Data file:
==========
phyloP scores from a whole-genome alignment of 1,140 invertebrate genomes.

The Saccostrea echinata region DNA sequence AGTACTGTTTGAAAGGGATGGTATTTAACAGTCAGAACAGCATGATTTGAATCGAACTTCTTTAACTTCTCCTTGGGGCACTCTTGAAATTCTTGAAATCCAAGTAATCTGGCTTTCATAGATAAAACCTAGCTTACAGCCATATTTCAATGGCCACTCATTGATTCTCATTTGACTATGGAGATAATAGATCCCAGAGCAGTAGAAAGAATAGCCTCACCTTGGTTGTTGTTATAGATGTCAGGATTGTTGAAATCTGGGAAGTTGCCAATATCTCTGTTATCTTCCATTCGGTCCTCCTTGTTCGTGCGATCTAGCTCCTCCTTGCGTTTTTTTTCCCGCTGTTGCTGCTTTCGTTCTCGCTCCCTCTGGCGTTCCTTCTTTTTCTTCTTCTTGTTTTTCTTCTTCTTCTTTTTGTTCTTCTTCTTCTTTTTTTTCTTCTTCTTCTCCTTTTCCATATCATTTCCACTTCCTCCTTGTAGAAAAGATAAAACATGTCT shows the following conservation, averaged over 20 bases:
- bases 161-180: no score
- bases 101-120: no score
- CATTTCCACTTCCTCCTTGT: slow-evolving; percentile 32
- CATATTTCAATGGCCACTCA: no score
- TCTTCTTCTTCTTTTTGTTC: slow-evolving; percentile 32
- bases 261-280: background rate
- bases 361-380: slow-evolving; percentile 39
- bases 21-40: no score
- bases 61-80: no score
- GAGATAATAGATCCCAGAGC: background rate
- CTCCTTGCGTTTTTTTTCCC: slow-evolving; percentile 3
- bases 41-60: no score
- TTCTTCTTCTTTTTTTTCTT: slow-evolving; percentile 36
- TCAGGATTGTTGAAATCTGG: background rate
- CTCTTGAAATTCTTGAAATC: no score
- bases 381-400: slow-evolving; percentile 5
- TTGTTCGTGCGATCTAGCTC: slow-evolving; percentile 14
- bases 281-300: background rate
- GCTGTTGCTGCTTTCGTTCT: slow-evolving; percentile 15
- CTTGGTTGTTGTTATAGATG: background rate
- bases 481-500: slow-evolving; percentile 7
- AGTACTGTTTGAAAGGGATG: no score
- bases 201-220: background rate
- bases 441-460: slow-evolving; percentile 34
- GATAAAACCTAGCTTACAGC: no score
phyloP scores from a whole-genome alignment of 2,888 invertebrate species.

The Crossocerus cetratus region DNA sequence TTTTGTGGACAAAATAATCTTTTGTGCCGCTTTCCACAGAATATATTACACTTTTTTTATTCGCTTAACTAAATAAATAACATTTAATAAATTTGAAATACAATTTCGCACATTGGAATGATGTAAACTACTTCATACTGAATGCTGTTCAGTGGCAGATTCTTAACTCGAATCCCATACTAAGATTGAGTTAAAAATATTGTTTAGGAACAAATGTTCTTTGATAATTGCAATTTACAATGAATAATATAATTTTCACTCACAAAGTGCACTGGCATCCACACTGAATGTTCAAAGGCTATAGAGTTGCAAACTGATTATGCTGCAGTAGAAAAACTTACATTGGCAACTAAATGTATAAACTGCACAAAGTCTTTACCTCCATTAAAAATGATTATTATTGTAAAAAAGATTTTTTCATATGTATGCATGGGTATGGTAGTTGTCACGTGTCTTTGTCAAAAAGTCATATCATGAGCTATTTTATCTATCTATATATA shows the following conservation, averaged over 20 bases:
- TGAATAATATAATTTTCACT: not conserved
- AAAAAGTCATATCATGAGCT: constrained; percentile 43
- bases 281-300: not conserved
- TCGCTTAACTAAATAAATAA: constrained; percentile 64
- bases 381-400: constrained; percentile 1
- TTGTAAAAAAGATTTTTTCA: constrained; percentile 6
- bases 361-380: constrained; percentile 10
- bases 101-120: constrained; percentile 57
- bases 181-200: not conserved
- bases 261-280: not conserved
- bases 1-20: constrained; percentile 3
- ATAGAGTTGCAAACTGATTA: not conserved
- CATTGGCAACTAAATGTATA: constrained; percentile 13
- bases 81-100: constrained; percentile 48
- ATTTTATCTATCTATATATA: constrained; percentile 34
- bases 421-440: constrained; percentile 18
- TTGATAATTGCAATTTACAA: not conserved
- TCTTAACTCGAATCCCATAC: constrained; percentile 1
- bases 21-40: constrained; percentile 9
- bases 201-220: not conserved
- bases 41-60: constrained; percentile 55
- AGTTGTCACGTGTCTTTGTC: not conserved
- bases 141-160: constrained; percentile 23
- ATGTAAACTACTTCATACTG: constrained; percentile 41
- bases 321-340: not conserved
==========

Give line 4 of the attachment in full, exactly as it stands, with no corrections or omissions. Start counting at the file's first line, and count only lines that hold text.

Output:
- bases 101-120: no score